On 24 November 2021, the new coalition agreement of the forthcoming government of SPD, Bündnis90/Die Grünen and FDP was published. In the form of a short series of articles, we would like to inform you of the statements contained in the coalition agreement on labour law and the concrete effects of the plans. Today’s topic: time for the family.
"[...] We will simplify parental benefits, digitise them and strengthen joint parental responsibility. We will introduce two weeks' paid leave for partners after the birth of a child. [...] In the event of a miscarriage or stillbirth, maternity leave and partner’s leave will be granted after the 20th week of pregnancy.
We will extend the “partner months” in case of the basic parental benefit by one month, correspondingly also for single parents. [...] For parents whose children are born before the 37th week of pregnancy, we are extending the entitlement to parental benefit. We are making the basic and maximum amounts of parental benefits dynamic payments.
We are extending the protection against dismissal on grounds of parental leave by three months after the return to work in order to safeguard the return to work.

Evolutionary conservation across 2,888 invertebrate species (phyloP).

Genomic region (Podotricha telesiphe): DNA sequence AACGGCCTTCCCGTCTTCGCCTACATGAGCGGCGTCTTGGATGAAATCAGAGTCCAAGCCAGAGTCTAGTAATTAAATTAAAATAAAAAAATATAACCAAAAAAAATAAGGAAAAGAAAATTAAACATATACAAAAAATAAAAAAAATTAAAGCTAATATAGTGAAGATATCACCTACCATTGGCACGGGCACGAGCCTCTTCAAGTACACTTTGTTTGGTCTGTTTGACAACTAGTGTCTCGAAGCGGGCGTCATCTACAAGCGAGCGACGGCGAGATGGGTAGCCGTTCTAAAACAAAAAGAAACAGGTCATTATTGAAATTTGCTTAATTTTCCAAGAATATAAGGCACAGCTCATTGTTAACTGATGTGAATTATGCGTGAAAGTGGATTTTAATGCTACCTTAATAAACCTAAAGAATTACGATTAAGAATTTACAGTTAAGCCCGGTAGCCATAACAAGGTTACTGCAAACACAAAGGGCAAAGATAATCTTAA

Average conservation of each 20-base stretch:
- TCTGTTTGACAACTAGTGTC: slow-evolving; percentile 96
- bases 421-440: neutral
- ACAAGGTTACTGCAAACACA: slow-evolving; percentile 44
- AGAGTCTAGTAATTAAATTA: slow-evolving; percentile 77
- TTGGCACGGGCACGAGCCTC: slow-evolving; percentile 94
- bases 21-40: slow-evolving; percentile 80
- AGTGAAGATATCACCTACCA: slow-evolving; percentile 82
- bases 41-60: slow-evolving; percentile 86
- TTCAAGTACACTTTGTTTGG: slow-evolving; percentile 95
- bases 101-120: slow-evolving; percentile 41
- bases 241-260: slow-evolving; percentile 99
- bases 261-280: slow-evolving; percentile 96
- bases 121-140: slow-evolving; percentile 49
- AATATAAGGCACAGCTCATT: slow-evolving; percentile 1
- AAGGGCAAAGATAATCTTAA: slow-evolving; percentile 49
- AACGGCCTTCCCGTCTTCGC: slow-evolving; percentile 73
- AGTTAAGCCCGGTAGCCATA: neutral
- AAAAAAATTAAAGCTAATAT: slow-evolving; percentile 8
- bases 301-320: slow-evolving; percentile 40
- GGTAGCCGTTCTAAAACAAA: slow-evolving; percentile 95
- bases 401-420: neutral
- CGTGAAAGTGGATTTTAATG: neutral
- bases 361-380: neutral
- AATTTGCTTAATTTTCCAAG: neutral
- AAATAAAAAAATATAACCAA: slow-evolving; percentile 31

We will increase the number of sick days for children to 15 days per child and parent and to 30 days for single parents." (Coalition agreement between SPD, Bündnis90/Die Grünen and FDP, p. 100 et seq.)
In the coalition agreement, the parties of the “traffic light” coalition are taking up and expanding family policy issues from the previous legislative period. With the targets set, it would appear that politicians have heard the loud cries of family associations over the last two years for a better reconciliation of family and work. The corona pandemic and the ability to reconcile home office and home schooling, in particular, have left their mark. Many policy decisions to deal with the corona pandemic were drastic in many areas, especially for working parents.
The planned changes focus on an equal distribution and more time for looking after the family. It certainly will not be possible to achieve the goals set out in the coalition agreement without involving employers. Thus, in the current legislative period, the “traffic light” coalition is planning a series of changes aimed at improving the compatibility of work and family life, while simultaneously requiring appropriate action by employers. The planned changes are not just a question of setting objectives, but rather of implementing them. The next four years will show whether and how the "traffic light” coalition is actually going to implement its family policy plans and what concrete role employers will play.